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Bucher Law Group, LLC

What Is First-Degree or Second-Degree Homicide in Wisconsin?

 Posted on October 24, 2023 in Criminal Defense

Untitled---2023-10-24T125059.470.jpgIn the state of Wisconsin, homicide is a serious crime that involves the intentional and unlawful killing of another person. However, not all homicides are treated equally under the law. The severity of the offense and the potential penalties that may apply if a person is convicted will depend on whether it is classified as first-degree or second-degree homicide. Those who have been accused of murder or homicide will need to make sure they have representation from an attorney who has experience defending against these types of criminal charges.

First-Degree Homicide

First-degree homicide is considered the most serious form of murder in Wisconsin. It involves intentionally killing someone with premeditation and deliberation. That is, anyone who causes someone else’s death when they had intended to kill them or someone else may be charged with first-degree homicide.

Wisconsin also defines the offense of first-degree reckless homicide. This offense may apply if a person causes someone else’s death by acting recklessly or negligently and showing an “utter disregard for human life.” For example, a person who was driving a vehicle at a high speed through a residential area may be charged with first-degree reckless homicide if they struck and killed a pedestrian, since they should have been aware that their actions were likely to result in serious injuries or death.

First-degree homicide is a Class A felony. A person who is convicted may be sentenced to life in prison. First-degree reckless homicide is a Class B felony. A conviction may result in a sentence of up to 60 years in prison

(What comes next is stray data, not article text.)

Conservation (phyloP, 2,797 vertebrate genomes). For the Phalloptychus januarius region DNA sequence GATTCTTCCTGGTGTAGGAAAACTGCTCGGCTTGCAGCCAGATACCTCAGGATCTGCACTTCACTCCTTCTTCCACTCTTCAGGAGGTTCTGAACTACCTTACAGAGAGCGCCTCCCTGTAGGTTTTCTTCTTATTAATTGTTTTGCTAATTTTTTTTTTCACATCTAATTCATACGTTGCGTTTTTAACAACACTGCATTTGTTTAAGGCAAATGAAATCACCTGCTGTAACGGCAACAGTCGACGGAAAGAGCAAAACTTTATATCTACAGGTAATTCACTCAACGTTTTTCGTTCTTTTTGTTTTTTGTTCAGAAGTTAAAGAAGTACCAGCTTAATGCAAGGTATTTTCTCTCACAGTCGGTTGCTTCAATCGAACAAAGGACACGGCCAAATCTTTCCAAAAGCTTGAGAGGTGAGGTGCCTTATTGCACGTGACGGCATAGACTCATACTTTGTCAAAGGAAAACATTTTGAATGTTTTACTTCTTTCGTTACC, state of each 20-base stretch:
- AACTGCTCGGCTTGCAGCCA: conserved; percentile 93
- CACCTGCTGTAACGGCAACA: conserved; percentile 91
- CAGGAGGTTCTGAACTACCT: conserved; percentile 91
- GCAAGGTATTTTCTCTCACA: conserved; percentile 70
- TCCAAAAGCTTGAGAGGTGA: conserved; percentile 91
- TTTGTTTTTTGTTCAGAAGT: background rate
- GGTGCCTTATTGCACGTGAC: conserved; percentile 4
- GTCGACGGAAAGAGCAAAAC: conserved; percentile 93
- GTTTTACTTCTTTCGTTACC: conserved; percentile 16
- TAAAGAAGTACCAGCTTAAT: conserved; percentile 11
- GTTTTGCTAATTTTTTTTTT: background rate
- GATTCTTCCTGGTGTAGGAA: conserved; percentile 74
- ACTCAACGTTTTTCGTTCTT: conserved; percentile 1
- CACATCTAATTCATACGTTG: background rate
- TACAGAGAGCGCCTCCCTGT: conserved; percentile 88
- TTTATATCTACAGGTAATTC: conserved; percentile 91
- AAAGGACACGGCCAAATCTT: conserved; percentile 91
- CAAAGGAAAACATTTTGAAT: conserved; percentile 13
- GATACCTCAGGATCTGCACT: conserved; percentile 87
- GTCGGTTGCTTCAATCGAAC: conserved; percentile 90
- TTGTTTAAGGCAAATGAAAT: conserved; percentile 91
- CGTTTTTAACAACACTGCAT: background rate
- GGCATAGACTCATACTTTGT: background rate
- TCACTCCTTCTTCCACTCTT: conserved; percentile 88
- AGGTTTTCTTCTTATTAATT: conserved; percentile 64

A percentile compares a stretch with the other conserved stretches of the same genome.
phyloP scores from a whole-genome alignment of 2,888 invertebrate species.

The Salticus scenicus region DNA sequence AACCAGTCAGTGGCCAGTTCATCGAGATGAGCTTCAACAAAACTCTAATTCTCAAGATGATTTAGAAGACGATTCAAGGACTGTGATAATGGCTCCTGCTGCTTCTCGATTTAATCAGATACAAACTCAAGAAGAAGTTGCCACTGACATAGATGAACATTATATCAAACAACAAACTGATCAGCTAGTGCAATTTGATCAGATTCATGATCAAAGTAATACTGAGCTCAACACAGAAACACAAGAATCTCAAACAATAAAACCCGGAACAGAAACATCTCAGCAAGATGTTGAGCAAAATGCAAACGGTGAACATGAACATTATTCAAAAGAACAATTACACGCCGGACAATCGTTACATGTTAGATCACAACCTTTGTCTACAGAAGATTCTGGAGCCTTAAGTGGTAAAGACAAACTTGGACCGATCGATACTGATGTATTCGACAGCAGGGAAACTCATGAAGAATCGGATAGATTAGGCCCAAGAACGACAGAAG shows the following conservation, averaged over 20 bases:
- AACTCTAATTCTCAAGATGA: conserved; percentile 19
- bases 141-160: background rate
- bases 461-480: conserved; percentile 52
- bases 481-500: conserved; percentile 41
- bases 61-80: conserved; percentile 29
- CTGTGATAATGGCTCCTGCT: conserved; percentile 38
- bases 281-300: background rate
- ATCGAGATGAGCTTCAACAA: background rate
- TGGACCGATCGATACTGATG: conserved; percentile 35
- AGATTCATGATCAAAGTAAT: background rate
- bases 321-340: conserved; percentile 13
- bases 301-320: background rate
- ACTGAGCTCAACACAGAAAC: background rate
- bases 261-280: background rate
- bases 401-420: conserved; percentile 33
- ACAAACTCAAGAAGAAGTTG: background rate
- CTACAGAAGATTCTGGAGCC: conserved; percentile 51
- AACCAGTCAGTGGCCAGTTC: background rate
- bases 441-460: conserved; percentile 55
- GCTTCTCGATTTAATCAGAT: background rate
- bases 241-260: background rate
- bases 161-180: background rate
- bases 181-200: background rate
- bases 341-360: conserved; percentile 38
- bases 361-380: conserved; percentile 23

Second-Degree Homicide

Second-degree homicide generally refers to intentional killings that involve certain mitigating circumstances. These mitigating circumstances may include:

  • Provocation: If the victim of murder behaved in a way that affected the perpetrator’s self-control and caused them to act out of anger or fear, an offense may be reduced from first-degree homicide to second-degree homicide.

  • Self-defense involving unnecessary force: People are allowed to use deadly force to defend themselves or others from being killed or suffering great bodily harm. However, if a person killed someone when they did not have reason to believe that self-defense was necessary, they may be charged with second-degree homicide.

  • Unnecessary force to prevent a felony: Deadly force may be allowed to prevent someone from committing a felony offense. However, killing someone without the reasonable belief that deadly force was necessary may result in second-degree homicide charges.

  • Coercion: A person who is coerced or threatened into killing someone else may be charged with second-degree homicide.

Second-degree homicide is generally charged as a Class B felony. Wisconsin also recognizes the offense of second-degree reckless homicide, which may apply if a person caused someone else’s death by acting recklessly or negligently. This offense is a Class D felony, and it carries a sentence of up to 25 years in prison, as well as fines of up to $100,000.

Contact an Experienced Ozaukee County Homicide Defense Lawyer

If you or someone you know is facing charges related to first-degree or second-degree homicide in Wisconsin, it is crucial to seek legal representation from an experienced criminal defense attorney who has experience representing clients in these types of cases. A skilled Dodge County murder defense attorney can thoroughly investigate the circumstances surrounding the alleged crime, build a strong defense strategy, and protect your rights throughout the legal process.

At Bucher Law Group, LLC, we understand the gravity of these charges, and we are here to provide you with the aggressive, dedicated legal representation you need. Our team has extensive experience defending clients who have been accused of serious crimes like murder. We offer free consultations where we can discuss your case in detail and provide guidance on how best to proceed. To schedule your free consultation, please contact us at 262-303-4916.

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